Former Gov. Ben Nelson, the
Democratic candidate for
Senate, wants to look at other
energy sources within the U.S.
before drilling in the reserve,
said Marcia Cady, a spokes
woman for Nelson.
But Nelson has not ruled out
drilling in the reserve, she said.
Nelson wants to expand the
use of ethanol, which is made
from com, in gasoline as a possi
ble solution to high energy
demands, she said.
Stenberg also supports
increased ethanol use along
with drilling in reserve, Soukup
Wildlife management also is
at the center of a debate over the
Missouri River also.
Environmentalists say the
survival of birds, such as the pip
ing plover, the least tem and the
pallid sturgeon fish, which live
along the upper parts of the
Missouri River, depend on alter
ing water levels in the river.
Fish and wildlife biologists
blame the problems on poor
river management policies.
But barging companies say
increasing water levels every
three years in the spring and
lowering them by about a third
in summer could lead to spring
floods and harm barge traffic.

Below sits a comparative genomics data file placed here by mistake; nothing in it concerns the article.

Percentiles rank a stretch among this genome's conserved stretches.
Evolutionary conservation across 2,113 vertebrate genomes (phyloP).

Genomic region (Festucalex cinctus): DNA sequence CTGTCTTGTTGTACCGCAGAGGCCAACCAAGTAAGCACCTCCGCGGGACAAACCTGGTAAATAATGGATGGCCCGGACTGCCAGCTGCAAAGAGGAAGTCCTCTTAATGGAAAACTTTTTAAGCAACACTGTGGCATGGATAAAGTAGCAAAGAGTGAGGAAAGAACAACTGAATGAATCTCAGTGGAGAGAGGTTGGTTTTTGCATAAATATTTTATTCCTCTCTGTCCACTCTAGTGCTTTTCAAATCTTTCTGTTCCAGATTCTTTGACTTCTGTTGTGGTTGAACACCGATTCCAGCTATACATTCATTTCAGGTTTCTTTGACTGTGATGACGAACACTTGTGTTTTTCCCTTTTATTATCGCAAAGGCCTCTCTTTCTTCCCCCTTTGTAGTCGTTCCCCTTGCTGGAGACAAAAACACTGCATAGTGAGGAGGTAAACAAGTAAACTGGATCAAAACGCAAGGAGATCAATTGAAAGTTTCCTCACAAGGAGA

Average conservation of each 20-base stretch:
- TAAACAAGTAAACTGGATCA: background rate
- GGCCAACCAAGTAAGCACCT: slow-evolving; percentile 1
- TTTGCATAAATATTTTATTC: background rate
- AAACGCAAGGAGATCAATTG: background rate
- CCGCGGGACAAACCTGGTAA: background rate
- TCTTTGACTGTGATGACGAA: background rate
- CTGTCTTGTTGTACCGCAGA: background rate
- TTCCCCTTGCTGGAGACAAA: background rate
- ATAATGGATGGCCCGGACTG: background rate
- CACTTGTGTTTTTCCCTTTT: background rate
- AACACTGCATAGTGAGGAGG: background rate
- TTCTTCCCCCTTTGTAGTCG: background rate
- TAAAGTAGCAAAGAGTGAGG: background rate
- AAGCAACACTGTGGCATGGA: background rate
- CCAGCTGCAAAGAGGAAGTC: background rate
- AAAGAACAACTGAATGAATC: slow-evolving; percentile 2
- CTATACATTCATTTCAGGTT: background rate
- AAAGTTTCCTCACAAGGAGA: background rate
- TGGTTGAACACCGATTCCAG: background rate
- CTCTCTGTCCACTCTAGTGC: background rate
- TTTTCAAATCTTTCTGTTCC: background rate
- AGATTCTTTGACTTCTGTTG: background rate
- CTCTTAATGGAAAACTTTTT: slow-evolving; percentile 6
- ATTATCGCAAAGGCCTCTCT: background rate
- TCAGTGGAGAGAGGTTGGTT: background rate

Congress passed a $23.6 bil
lion energy bill on Oct. 2 that
includes the project, but Senate
support is unclear.
Stenberg does not support
changing water levels for the
wildlife species, Soukup said.
“Barges are a low cost trans
portation alternative for agricul
tural commodities and fertiliz
ers. Making the Missouri River
un-navigable for barges would
drive farm costs up,” Stenberg
said in a Sept. 21 debate.
Nelson wants to bring both
sides of the debate together to
find a solution, Cady said.
Nelson believes a compro
mise can be reached, if "bicker
ing” from both sides stops, she
Along with the two major
issues, the candidates also pro
mote their environmental
records and their plans to
improve Nebraska’s environ
Please see ENVIRONMENT on 3